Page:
• It is important to review the UK tax position at an early stage.
  • Reliefs may need to be claimed to mitigate or remove any additional UK tax liabilities.
  • Comprehensive records of disrupted travel plans and government restrictions in relevant jurisdictions should be obtained and retained.
  • To obtain the maximum advantage from the available reliefs it may be necessary to avoid delays in leaving the UK once international travel is permitted.

Further HMRC COVID-19 specific guidance confirms that the following reasons will be considered as exceptional circumstances for individuals spending time in the UK as a result of the pandemic:

  • quarantined or self-isolating in the UK as a result of the virus, if advised by a health professional or public health guidance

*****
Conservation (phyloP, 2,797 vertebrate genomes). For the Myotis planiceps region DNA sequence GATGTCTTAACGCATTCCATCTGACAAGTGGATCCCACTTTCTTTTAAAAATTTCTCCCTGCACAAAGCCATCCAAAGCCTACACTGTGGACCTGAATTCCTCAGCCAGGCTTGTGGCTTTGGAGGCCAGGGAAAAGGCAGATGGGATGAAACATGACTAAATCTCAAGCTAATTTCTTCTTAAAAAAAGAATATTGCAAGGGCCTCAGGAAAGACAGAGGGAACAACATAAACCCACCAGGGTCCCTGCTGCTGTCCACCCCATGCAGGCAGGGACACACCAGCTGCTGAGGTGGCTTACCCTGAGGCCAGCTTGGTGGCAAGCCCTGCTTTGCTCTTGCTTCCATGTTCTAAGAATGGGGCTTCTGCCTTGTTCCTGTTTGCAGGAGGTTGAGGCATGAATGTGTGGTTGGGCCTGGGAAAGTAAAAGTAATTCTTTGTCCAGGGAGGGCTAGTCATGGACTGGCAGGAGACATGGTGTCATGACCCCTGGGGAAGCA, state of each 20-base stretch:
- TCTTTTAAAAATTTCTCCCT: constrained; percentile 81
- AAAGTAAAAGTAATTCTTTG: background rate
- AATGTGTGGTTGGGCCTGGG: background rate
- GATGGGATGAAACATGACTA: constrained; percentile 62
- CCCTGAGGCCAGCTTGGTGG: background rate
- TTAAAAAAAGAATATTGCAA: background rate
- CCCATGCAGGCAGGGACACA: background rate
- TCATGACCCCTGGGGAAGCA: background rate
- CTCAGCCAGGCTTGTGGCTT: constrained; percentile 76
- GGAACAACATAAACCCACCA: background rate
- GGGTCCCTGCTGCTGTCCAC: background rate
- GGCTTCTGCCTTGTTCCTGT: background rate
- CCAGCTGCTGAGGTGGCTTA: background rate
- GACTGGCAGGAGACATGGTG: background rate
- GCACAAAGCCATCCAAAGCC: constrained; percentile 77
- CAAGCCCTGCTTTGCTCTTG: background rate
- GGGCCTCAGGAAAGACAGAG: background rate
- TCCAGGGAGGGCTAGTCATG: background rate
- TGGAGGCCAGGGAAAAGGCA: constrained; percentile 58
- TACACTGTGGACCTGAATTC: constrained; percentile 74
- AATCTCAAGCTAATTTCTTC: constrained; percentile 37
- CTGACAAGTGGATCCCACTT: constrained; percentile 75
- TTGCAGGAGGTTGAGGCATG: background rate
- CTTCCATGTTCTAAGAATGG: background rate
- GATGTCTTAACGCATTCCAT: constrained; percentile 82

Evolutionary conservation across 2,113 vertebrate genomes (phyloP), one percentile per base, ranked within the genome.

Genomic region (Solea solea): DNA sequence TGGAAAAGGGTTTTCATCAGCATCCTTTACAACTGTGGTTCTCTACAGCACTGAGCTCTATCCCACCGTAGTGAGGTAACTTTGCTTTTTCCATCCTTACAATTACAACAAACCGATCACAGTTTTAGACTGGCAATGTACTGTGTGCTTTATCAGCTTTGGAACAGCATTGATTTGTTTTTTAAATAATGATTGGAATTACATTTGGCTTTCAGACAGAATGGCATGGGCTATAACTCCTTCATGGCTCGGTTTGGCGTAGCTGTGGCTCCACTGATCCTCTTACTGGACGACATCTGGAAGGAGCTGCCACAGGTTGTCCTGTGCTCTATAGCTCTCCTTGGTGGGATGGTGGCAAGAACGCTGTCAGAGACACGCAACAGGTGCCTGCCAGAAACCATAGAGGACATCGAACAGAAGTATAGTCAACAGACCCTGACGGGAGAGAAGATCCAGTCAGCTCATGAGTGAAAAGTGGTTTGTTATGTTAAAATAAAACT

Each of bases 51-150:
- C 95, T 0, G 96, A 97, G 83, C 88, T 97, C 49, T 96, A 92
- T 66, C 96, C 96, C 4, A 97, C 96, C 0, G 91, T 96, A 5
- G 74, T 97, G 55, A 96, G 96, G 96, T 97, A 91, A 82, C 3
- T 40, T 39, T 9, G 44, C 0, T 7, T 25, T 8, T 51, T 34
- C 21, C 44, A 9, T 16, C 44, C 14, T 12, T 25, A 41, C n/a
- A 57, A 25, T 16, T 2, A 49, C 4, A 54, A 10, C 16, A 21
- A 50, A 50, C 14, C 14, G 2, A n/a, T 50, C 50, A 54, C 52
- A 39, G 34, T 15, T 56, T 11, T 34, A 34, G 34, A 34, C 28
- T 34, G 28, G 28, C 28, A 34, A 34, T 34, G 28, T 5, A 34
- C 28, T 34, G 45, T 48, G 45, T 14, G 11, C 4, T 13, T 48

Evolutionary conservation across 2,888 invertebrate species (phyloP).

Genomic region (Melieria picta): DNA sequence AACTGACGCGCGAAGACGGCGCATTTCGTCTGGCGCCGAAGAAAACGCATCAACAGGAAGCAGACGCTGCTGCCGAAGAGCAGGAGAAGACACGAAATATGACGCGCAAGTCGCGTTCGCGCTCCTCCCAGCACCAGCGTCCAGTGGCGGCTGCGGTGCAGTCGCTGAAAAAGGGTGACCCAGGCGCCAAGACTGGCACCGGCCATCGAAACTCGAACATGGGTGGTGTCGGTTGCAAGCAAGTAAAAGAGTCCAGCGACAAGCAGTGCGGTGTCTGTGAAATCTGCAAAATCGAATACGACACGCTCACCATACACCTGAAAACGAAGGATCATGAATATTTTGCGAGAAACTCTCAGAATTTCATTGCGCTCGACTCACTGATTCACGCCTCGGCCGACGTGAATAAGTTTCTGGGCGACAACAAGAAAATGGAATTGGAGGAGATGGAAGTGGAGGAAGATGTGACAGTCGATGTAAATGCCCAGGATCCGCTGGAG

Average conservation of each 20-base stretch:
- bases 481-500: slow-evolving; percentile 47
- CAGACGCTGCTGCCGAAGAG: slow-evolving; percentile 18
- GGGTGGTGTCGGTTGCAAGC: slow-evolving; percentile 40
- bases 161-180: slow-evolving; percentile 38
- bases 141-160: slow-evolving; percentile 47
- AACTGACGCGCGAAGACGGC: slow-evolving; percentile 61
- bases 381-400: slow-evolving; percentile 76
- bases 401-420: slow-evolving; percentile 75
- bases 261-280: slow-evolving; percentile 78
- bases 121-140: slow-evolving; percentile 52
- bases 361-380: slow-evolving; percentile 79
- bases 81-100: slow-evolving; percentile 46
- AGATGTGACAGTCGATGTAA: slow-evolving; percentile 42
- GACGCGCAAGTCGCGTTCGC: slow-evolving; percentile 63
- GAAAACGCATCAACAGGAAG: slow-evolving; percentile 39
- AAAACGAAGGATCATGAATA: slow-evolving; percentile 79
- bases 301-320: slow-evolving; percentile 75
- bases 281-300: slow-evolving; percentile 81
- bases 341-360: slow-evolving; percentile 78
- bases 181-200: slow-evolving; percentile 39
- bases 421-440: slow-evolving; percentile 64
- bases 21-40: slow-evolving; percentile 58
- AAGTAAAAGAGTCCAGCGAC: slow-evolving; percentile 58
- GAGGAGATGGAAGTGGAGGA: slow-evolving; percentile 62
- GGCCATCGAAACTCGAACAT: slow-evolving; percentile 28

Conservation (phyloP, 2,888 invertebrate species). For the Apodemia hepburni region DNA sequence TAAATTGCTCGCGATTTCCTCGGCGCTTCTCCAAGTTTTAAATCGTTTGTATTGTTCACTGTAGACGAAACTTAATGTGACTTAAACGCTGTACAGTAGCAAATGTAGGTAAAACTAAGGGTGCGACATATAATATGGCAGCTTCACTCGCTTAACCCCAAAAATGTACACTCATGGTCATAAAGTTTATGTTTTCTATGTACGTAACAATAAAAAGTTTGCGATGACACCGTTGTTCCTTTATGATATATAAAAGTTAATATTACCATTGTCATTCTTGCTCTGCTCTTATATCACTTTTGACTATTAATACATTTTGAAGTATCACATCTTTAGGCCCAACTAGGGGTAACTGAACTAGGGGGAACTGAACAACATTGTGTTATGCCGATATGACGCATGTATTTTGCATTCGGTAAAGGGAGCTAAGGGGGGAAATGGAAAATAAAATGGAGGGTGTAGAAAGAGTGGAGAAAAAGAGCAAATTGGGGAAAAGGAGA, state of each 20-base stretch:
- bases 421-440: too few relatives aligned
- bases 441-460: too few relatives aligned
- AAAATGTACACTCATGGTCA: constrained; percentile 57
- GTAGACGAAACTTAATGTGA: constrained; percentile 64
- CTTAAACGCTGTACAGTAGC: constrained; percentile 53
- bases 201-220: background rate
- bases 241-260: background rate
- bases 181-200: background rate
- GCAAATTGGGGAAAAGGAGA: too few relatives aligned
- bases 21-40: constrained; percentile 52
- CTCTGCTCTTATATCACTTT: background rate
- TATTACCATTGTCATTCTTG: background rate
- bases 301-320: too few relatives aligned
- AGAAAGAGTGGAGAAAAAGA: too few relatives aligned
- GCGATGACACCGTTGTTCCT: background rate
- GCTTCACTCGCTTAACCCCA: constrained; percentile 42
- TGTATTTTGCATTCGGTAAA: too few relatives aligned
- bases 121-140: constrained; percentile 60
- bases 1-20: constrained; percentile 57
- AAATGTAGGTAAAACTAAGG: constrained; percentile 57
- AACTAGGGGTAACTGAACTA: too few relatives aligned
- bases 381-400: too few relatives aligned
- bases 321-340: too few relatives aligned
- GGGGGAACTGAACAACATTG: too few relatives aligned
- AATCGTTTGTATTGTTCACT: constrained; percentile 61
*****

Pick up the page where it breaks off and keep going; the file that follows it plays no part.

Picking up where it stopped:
• if official Government advice is not to travel from the UK as a result of the virus
  • if you are unable to leave the UK as a result of the closure of international borders
  • if you are asked by your employer to return to the UK temporarily as a result of the virus.

Exemptions for healthcare professionals

A specific and limited exception has also been introduced for medical or healthcare professionals and scientists who have been present in the UK for purposes connected to the detection, treatment or prevention of COVID-19.

Such individuals can ignore any days in the UK between 1 March 2020 and 1 June 2020 inclusive provided they are resident in another country in that tax year. These days do not count towards the 60-day exceptional circumstances limit.

Will the 60-day limit be increased?